An excerpt from “Joy at Work” explains why urgent tasks shouldn’t always be our top priority.
Don't Bring Your Work Messes Home
Simple steps to working well in the midst of coronavirus.
This essay was originally published in TIME.
We’re all overwhelmed by the ways COVID-19 has disrupted our lives — and for many of us, working from home for the foreseeable future adds another layer of complication. If your work life was already a mess, as it is for many of us, then uprooting from the office can make it even messier. What’s worse, you risk bringing the mess home with you. But it doesn’t have to be that way. Here’s how you can work remotely without introducing clutter and chaos into your home life.
First, start with an organized physical space. Typically, our workspaces are cluttered with papers, old work in folders, expired snacks and lots of paperclips. When we tidy our space, we eliminate distractions, allowing us to focus and do our work efficiently and comfortably. Include only the essentials to get the job done: a computer, phone, headset, printer, highlighter, pen, and so on.
Second, although working from home may initially seem like a convenience, it can also add new challenges: how to get stuff done with the kids around and where to find a quiet space. Talk with family members about boundaries – what hours you will work, what space must be left alone to get your job done, and what can or can’t be going on in the background. Putting on professional clothes can act as a signal that you’re working and put yourself in a productive mindset. And make sure to take a break – there’s a lot going on right now and everyone needs a release. Get up and stretch. Go for a short walk around the block. The mind is still working, even when you’re not sitting at your computer. And breaks are so important for your physical health, which is more critical than ever.
Third, keep in mind that it may be trickier to relieve the tensions that often crop up in the workplace. Fights over budgets, getting credit for work, inter-departmental squabbles, and competing goals are common even under normal conditions. Without close physical contact, it might be harder to work through these messes. But you can still create a sense of connection with your colleagues, which can go a long way toward building goodwill and limiting friction.
Research shows that letting your colleagues view your personal space reduces psychological distance. So go ahead and show off your home office. And don’t worry too much if your toddler interrupts a virtual meeting. Although you might never invite some of your colleagues to your house, you can create connection with them by allowing them to see some of these humanizing sides of your life. And in these uncertain times, as we tackle crucial work together, it’s important that we focus on what we have in common – rather than our differences.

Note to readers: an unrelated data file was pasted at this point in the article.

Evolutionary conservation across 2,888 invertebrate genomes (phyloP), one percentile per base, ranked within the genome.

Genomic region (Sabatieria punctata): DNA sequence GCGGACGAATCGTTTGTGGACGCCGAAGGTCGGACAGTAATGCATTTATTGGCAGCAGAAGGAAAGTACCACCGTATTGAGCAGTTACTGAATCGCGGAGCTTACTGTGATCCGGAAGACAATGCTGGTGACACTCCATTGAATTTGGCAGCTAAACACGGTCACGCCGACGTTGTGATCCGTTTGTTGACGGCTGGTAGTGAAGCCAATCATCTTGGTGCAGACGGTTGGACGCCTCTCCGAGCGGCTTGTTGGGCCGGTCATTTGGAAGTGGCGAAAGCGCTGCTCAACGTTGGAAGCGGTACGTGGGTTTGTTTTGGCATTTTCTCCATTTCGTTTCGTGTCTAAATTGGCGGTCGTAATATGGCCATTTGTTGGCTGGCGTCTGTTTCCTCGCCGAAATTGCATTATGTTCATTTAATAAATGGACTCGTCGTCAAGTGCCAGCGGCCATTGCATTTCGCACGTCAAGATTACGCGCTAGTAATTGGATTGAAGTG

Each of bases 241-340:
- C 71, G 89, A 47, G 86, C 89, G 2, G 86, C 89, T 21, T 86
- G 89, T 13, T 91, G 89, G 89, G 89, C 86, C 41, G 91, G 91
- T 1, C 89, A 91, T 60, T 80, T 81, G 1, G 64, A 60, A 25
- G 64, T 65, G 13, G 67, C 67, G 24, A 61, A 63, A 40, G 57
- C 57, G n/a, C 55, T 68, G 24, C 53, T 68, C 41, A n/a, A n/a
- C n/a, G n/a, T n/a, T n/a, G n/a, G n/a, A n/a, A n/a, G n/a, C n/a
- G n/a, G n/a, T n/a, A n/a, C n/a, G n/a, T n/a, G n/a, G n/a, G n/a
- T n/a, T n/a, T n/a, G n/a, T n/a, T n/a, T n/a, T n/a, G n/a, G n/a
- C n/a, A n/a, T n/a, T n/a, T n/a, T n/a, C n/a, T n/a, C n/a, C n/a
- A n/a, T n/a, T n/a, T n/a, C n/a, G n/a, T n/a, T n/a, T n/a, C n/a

You can also be social, even with “social distancing.” Hop on conference calls a few minutes before the start time and chat up whoever joins early. Even a playful emoji in a text can build connection. During times of severe stress, everyone can benefit from building quality relationships. Psychologists find that joy can help undo some of the anxieties and other harms in our lives. So bring the water cooler or coffee break online and try to make someone laugh. Coordinate breaks and sip your beverage while talking informally with your colleagues over the phone or video conferencing.
Fourth, don’t take your bad email habits home with you. Filling your inbox — and your outbox — doesn’t mean you’re working more or getting more done. Without being together, it’s even more tempting to use email to show that we’re not slacking off. Instead, demonstrate your value by advancing the most critical projects and supporting colleagues with their own challenges. And practice good email etiquette. You don’t want to add to everyone else’s frustration by misusing email. A few tips:
- Use a brief, informative subject line that will help recipients recognize anything urgent that necessitates an immediate response. Make sure the subject line accurately conveys the email contents or you’ll lose credibility.
- Be careful with “reply all.” We’ve all received email messages when a person means to simply reply to the sender but inadvertently replies to the entire list.
- Keep emails brief. Don’t clutter them with extra words or tangential points.
Finally, use working from home to break unproductive routines. Due to our physical distance, a lot of informational meetings are going to turn into emails – and that’s a good thing. Meetings in the office tend to be too long and filled with too many people. Use remote work as an opportunity to streamline how often you meet and with whom. Also, say goodbye to multi-tasking, which research shows only disrupts our thoughts and results in lower productivity.
Messy desks, endless email, wasteful meetings, and multitasking are all clutter from the office that we shouldn’t bring home.
When we eliminate them, we open up space to work efficiently on our most critical and satisfying work. Working without clutter boosts productivity and morale because it gives us more control over how we work. In these difficult times, we face a lot of disruption and uncertainty. But that doesn’t mean we can’t be productive. And focusing on the important, meaningful contributions we make at work can bring us a sense of calm — and even joy — that can be hard to come by right now.
Scott Sonenshein is the co-author with Marie Kondo of Joy at Work. He is the Henry Gardiner Symonds Professor of Management at Rice Business and the bestselling author of Stretch. He received his PhD in organizational behavior from the University of Michigan and has written for The New York Times, TIME, Fast Company, and Harvard Business Review.
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